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  • 1.
    Alenkvist, Ida
    et al.
    Uppsala University, Disciplinary Domain of Medicine and Pharmacy, Faculty of Medicine, Department of Medical Cell Biology.
    Dyachok, Oleg
    Uppsala University, Disciplinary Domain of Medicine and Pharmacy, Faculty of Medicine, Department of Medical Cell Biology.
    Tian, Geng
    Uppsala University, Disciplinary Domain of Medicine and Pharmacy, Faculty of Medicine, Department of Medical Cell Biology.
    Li, Jia
    Uppsala University, Disciplinary Domain of Medicine and Pharmacy, Faculty of Medicine, Department of Medical Cell Biology.
    Mehrabanfar, Saba
    Uppsala University, Disciplinary Domain of Medicine and Pharmacy, Faculty of Medicine, Department of Medical Cell Biology.
    Jin, Yang
    Uppsala University, Disciplinary Domain of Medicine and Pharmacy, Faculty of Medicine, Department of Neuroscience.
    Birnir, Bryndis
    Uppsala University, Disciplinary Domain of Medicine and Pharmacy, Faculty of Medicine, Department of Neuroscience, Physiology.
    Tengholm, Anders
    Uppsala University, Disciplinary Domain of Medicine and Pharmacy, Faculty of Medicine, Department of Medical Cell Biology.
    Welsh, Michael
    Uppsala University, Disciplinary Domain of Medicine and Pharmacy, Faculty of Medicine, Department of Medical Cell Biology.
    Absence of Shb impairs insulin secretion by elevated FAK activity in pancreatic islets2014In: Journal of Endocrinology, ISSN 0022-0795, E-ISSN 1479-6805, Vol. 223, no 3, p. 267-275Article in journal (Refereed)
    Abstract [en]

    The Src homology-2 domain containing protein B (SHB) has previously been shown to function as a pleiotropic adapter protein, conveying signals from receptor tyrosine kinases to intracellular signaling intermediates. The overexpression of Shb in β-cells promotes β-cell proliferation by increased insulin receptor substrate (IRS) and focal adhesion kinase (FAK) activity, whereas Shb deficiency causes moderate glucose intolerance and impaired first-peak insulin secretion. Using an array of techniques, including live-cell imaging, patch-clamping, immunoblotting, and semi-quantitative PCR, we presently investigated the causes of the abnormal insulin secretory characteristics in Shb-knockout mice. Shb-knockout islets displayed an abnormal signaling signature with increased activities of FAK, IRS, and AKT. β-catenin protein expression was elevated and it showed increased nuclear localization. However, there were no major alterations in the gene expression of various proteins involved in the β-cell secretory machinery. Nor was Shb deficiency associated with changes in glucose-induced ATP generation or cytoplasmic Ca(2) (+) handling. In contrast, the glucose-induced rise in cAMP, known to be important for the insulin secretory response, was delayed in the Shb-knockout compared with WT control. Inhibition of FAK increased the submembrane cAMP concentration, implicating FAK activity in the regulation of insulin exocytosis. In conclusion, Shb deficiency causes a chronic increase in β-cell FAK activity that perturbs the normal insulin secretory characteristics of β-cells, suggesting multi-faceted effects of FAK on insulin secretion depending on the mechanism of FAK activation.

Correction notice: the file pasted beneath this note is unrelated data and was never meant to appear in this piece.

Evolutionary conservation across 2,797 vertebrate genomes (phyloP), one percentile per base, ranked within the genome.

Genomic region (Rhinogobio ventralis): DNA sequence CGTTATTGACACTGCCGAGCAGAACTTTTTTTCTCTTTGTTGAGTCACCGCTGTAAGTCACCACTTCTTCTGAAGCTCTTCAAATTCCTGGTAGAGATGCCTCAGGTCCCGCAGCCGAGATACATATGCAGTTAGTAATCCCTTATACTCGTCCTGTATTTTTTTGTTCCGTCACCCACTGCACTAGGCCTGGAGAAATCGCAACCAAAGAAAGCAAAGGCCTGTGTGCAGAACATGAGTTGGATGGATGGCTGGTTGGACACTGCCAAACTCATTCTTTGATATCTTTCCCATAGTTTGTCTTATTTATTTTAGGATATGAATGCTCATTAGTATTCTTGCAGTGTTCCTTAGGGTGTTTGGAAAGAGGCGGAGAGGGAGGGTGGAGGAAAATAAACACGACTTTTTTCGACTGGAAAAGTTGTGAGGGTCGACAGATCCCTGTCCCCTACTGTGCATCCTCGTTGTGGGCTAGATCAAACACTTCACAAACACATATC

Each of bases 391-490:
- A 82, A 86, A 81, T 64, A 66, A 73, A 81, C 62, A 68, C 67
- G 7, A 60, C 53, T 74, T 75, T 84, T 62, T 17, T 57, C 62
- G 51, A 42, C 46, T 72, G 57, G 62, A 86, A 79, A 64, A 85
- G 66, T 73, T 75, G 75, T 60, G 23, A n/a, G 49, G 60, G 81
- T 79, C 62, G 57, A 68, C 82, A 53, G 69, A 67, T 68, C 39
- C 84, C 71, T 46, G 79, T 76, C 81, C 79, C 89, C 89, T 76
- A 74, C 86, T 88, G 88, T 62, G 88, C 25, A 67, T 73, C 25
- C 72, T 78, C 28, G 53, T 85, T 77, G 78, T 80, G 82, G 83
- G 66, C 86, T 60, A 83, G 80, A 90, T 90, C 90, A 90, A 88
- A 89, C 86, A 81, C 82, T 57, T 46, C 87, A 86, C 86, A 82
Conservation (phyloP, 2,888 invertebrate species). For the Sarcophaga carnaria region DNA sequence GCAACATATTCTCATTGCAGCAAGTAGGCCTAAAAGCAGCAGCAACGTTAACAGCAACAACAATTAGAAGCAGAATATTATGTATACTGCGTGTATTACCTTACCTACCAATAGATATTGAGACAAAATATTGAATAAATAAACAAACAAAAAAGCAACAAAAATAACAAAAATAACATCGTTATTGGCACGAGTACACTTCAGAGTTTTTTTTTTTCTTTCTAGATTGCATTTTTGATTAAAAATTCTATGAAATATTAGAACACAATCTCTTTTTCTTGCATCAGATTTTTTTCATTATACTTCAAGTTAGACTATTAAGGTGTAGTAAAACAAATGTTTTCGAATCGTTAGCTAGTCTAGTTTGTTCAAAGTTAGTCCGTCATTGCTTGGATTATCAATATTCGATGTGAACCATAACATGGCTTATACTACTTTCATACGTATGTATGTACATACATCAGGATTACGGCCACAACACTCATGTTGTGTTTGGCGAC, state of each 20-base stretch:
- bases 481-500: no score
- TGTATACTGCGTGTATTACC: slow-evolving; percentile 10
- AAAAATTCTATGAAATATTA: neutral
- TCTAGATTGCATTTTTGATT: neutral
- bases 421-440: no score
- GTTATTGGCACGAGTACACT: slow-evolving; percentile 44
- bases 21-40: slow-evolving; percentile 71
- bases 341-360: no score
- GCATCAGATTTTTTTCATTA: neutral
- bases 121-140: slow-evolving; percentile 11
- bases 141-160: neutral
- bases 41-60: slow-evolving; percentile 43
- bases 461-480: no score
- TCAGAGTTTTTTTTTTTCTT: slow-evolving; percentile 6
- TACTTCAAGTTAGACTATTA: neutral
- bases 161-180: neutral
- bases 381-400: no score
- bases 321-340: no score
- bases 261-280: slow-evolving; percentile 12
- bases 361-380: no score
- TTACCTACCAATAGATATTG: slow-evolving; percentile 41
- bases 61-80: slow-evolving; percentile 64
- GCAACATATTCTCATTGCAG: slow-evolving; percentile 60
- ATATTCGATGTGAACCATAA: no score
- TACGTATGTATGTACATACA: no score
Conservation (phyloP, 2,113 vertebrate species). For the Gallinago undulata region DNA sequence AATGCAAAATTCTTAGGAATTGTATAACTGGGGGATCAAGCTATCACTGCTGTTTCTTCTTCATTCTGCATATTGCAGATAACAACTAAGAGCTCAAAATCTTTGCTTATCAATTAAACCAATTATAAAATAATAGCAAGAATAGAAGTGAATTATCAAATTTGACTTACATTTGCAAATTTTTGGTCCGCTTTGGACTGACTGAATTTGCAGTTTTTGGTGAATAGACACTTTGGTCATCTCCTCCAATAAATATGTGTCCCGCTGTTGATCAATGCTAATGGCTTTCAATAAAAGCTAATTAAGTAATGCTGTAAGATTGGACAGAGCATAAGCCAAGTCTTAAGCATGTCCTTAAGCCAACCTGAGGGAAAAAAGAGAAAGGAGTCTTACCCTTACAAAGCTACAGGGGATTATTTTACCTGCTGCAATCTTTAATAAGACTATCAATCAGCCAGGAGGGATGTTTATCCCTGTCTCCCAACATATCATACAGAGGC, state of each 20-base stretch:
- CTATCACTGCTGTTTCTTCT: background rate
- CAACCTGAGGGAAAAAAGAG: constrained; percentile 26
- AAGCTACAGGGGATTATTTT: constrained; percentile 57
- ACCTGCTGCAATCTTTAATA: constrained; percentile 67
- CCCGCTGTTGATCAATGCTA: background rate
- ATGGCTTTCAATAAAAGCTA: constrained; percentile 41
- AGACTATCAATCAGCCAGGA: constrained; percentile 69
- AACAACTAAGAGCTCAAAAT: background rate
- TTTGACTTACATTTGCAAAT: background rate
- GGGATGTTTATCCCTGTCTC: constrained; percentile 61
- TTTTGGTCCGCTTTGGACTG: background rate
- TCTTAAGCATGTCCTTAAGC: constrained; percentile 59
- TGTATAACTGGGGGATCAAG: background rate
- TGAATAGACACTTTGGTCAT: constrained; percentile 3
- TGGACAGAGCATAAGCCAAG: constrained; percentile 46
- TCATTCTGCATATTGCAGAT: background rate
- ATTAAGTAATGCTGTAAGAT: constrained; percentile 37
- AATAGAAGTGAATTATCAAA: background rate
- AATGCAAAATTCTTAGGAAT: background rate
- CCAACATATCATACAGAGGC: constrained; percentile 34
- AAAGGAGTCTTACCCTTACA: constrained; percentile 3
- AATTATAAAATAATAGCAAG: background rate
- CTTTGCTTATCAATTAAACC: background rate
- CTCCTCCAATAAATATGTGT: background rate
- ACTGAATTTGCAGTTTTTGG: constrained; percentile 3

• 2.
    Babateen, Omar
    et al.
    Uppsala University, Disciplinary Domain of Medicine and Pharmacy, Faculty of Medicine, Department of Neuroscience, Physiology.
    Jin, Zhe
    Uppsala University, Disciplinary Domain of Medicine and Pharmacy, Faculty of Medicine, Department of Neuroscience, Physiology.
    Bhandage, Amol K.
    Uppsala University, Disciplinary Domain of Medicine and Pharmacy, Faculty of Medicine, Department of Neuroscience, Physiology.
    Korol, Sergiy V
    Uppsala University, Disciplinary Domain of Medicine and Pharmacy, Faculty of Medicine, Department of Neuroscience, Physiology.
    Westermark, Bengt
    Uppsala University, Disciplinary Domain of Medicine and Pharmacy, Faculty of Medicine, Department of Immunology, Genetics and Pathology, Cancer and Vascular Biology. Uppsala University, Science for Life Laboratory, SciLifeLab.
    Forsberg Nilsson, Karin